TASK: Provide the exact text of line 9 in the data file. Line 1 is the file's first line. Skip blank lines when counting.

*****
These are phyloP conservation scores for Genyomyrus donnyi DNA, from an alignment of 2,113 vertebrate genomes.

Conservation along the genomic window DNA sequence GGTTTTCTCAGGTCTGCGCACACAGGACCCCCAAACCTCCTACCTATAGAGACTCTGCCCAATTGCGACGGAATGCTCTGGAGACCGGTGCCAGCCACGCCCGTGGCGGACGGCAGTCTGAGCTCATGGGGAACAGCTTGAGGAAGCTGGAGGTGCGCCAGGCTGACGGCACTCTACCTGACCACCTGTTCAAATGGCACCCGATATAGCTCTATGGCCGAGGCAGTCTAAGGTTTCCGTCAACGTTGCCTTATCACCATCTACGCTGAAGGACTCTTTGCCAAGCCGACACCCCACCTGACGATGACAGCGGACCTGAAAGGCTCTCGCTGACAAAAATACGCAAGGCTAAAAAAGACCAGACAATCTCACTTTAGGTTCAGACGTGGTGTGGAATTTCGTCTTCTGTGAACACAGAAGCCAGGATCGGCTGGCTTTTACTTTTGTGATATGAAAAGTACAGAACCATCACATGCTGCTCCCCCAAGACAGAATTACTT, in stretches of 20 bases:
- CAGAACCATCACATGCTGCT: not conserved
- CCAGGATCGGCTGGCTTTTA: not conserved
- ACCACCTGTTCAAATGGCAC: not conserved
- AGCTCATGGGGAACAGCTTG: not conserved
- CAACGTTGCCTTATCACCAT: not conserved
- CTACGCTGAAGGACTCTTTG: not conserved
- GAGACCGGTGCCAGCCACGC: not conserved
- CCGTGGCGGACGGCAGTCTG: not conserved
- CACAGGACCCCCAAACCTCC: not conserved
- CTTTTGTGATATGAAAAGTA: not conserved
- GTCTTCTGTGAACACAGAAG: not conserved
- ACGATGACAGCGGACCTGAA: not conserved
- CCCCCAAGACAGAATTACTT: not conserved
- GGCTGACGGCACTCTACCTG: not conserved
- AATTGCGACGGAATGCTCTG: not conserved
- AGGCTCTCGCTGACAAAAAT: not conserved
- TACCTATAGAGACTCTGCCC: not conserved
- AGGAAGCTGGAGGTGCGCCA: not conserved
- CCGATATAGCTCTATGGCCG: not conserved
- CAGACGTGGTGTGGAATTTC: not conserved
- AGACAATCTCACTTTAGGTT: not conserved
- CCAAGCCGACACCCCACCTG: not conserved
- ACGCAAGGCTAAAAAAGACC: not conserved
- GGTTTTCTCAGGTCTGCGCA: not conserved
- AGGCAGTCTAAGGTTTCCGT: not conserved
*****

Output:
- GAGACCGGTGCCAGCCACGC: not conserved